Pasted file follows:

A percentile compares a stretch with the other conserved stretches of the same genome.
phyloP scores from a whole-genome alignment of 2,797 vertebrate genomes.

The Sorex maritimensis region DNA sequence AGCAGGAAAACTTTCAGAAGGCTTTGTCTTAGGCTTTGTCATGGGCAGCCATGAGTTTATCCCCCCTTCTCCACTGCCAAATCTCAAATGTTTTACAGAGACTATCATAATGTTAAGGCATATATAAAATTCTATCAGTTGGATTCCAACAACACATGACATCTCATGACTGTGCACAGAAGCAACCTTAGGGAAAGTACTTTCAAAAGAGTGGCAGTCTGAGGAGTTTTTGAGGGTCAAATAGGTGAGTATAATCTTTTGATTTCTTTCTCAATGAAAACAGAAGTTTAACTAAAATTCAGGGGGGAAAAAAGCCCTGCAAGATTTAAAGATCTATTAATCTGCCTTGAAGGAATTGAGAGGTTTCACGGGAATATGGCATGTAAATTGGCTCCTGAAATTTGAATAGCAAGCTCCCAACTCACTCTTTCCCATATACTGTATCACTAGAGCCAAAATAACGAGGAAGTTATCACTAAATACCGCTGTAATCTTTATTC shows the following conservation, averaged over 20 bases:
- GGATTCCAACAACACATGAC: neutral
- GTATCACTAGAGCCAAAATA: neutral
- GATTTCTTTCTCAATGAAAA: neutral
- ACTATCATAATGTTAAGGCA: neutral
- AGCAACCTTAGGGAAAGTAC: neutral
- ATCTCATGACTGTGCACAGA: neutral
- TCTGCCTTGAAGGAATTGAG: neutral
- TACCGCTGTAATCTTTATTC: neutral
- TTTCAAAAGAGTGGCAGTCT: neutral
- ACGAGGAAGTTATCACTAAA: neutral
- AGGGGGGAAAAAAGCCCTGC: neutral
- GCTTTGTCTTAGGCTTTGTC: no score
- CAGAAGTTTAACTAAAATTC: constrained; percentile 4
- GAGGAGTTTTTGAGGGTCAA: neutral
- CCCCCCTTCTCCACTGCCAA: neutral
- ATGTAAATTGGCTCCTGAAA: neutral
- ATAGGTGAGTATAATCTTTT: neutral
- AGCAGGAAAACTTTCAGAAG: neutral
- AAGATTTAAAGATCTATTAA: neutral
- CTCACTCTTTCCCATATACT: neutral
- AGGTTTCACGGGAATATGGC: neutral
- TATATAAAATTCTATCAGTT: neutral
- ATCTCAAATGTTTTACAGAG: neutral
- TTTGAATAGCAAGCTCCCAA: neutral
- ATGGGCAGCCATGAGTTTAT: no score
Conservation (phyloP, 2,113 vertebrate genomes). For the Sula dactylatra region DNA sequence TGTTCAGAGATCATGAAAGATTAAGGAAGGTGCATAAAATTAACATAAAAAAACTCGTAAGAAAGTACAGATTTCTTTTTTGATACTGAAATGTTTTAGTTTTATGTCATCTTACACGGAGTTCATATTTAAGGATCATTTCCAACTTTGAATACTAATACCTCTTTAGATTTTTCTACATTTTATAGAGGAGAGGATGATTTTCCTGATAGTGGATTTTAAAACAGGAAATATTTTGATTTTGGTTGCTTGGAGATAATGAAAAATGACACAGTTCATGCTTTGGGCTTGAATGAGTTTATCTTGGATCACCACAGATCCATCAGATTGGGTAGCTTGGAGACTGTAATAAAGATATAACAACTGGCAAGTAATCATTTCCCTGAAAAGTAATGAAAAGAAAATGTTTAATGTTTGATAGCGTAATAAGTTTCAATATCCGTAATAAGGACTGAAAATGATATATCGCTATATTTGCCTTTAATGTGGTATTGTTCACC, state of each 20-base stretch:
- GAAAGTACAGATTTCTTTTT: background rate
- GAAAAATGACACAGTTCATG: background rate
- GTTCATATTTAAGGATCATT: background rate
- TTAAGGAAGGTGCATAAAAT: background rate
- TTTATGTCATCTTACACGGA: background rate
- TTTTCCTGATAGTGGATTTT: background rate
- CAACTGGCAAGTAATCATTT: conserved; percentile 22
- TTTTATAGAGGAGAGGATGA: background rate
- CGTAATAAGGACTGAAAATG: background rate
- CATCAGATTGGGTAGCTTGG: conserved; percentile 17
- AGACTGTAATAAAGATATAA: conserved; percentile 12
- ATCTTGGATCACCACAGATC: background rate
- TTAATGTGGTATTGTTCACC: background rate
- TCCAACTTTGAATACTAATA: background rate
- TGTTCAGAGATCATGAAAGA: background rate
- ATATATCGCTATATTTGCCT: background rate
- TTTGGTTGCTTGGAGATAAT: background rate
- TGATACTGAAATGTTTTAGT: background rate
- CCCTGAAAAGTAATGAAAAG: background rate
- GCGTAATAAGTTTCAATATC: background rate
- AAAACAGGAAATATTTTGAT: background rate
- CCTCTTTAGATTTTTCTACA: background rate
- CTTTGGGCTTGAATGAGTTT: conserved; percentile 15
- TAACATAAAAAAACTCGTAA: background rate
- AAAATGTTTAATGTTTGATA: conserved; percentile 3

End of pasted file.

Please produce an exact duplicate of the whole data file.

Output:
A percentile compares a stretch with the other conserved stretches of the same genome.
phyloP scores from a whole-genome alignment of 2,797 vertebrate genomes.

The Sorex maritimensis region DNA sequence AGCAGGAAAACTTTCAGAAGGCTTTGTCTTAGGCTTTGTCATGGGCAGCCATGAGTTTATCCCCCCTTCTCCACTGCCAAATCTCAAATGTTTTACAGAGACTATCATAATGTTAAGGCATATATAAAATTCTATCAGTTGGATTCCAACAACACATGACATCTCATGACTGTGCACAGAAGCAACCTTAGGGAAAGTACTTTCAAAAGAGTGGCAGTCTGAGGAGTTTTTGAGGGTCAAATAGGTGAGTATAATCTTTTGATTTCTTTCTCAATGAAAACAGAAGTTTAACTAAAATTCAGGGGGGAAAAAAGCCCTGCAAGATTTAAAGATCTATTAATCTGCCTTGAAGGAATTGAGAGGTTTCACGGGAATATGGCATGTAAATTGGCTCCTGAAATTTGAATAGCAAGCTCCCAACTCACTCTTTCCCATATACTGTATCACTAGAGCCAAAATAACGAGGAAGTTATCACTAAATACCGCTGTAATCTTTATTC shows the following conservation, averaged over 20 bases:
- GGATTCCAACAACACATGAC: neutral
- GTATCACTAGAGCCAAAATA: neutral
- GATTTCTTTCTCAATGAAAA: neutral
- ACTATCATAATGTTAAGGCA: neutral
- AGCAACCTTAGGGAAAGTAC: neutral
- ATCTCATGACTGTGCACAGA: neutral
- TCTGCCTTGAAGGAATTGAG: neutral
- TACCGCTGTAATCTTTATTC: neutral
- TTTCAAAAGAGTGGCAGTCT: neutral
- ACGAGGAAGTTATCACTAAA: neutral
- AGGGGGGAAAAAAGCCCTGC: neutral
- GCTTTGTCTTAGGCTTTGTC: no score
- CAGAAGTTTAACTAAAATTC: constrained; percentile 4
- GAGGAGTTTTTGAGGGTCAA: neutral
- CCCCCCTTCTCCACTGCCAA: neutral
- ATGTAAATTGGCTCCTGAAA: neutral
- ATAGGTGAGTATAATCTTTT: neutral
- AGCAGGAAAACTTTCAGAAG: neutral
- AAGATTTAAAGATCTATTAA: neutral
- CTCACTCTTTCCCATATACT: neutral
- AGGTTTCACGGGAATATGGC: neutral
- TATATAAAATTCTATCAGTT: neutral
- ATCTCAAATGTTTTACAGAG: neutral
- TTTGAATAGCAAGCTCCCAA: neutral
- ATGGGCAGCCATGAGTTTAT: no score
Conservation (phyloP, 2,113 vertebrate genomes). For the Sula dactylatra region DNA sequence TGTTCAGAGATCATGAAAGATTAAGGAAGGTGCATAAAATTAACATAAAAAAACTCGTAAGAAAGTACAGATTTCTTTTTTGATACTGAAATGTTTTAGTTTTATGTCATCTTACACGGAGTTCATATTTAAGGATCATTTCCAACTTTGAATACTAATACCTCTTTAGATTTTTCTACATTTTATAGAGGAGAGGATGATTTTCCTGATAGTGGATTTTAAAACAGGAAATATTTTGATTTTGGTTGCTTGGAGATAATGAAAAATGACACAGTTCATGCTTTGGGCTTGAATGAGTTTATCTTGGATCACCACAGATCCATCAGATTGGGTAGCTTGGAGACTGTAATAAAGATATAACAACTGGCAAGTAATCATTTCCCTGAAAAGTAATGAAAAGAAAATGTTTAATGTTTGATAGCGTAATAAGTTTCAATATCCGTAATAAGGACTGAAAATGATATATCGCTATATTTGCCTTTAATGTGGTATTGTTCACC, state of each 20-base stretch:
- GAAAGTACAGATTTCTTTTT: background rate
- GAAAAATGACACAGTTCATG: background rate
- GTTCATATTTAAGGATCATT: background rate
- TTAAGGAAGGTGCATAAAAT: background rate
- TTTATGTCATCTTACACGGA: background rate
- TTTTCCTGATAGTGGATTTT: background rate
- CAACTGGCAAGTAATCATTT: conserved; percentile 22
- TTTTATAGAGGAGAGGATGA: background rate
- CGTAATAAGGACTGAAAATG: background rate
- CATCAGATTGGGTAGCTTGG: conserved; percentile 17
- AGACTGTAATAAAGATATAA: conserved; percentile 12
- ATCTTGGATCACCACAGATC: background rate
- TTAATGTGGTATTGTTCACC: background rate
- TCCAACTTTGAATACTAATA: background rate
- TGTTCAGAGATCATGAAAGA: background rate
- ATATATCGCTATATTTGCCT: background rate
- TTTGGTTGCTTGGAGATAAT: background rate
- TGATACTGAAATGTTTTAGT: background rate
- CCCTGAAAAGTAATGAAAAG: background rate
- GCGTAATAAGTTTCAATATC: background rate
- AAAACAGGAAATATTTTGAT: background rate
- CCTCTTTAGATTTTTCTACA: background rate
- CTTTGGGCTTGAATGAGTTT: conserved; percentile 15
- TAACATAAAAAAACTCGTAA: background rate
- AAAATGTTTAATGTTTGATA: conserved; percentile 3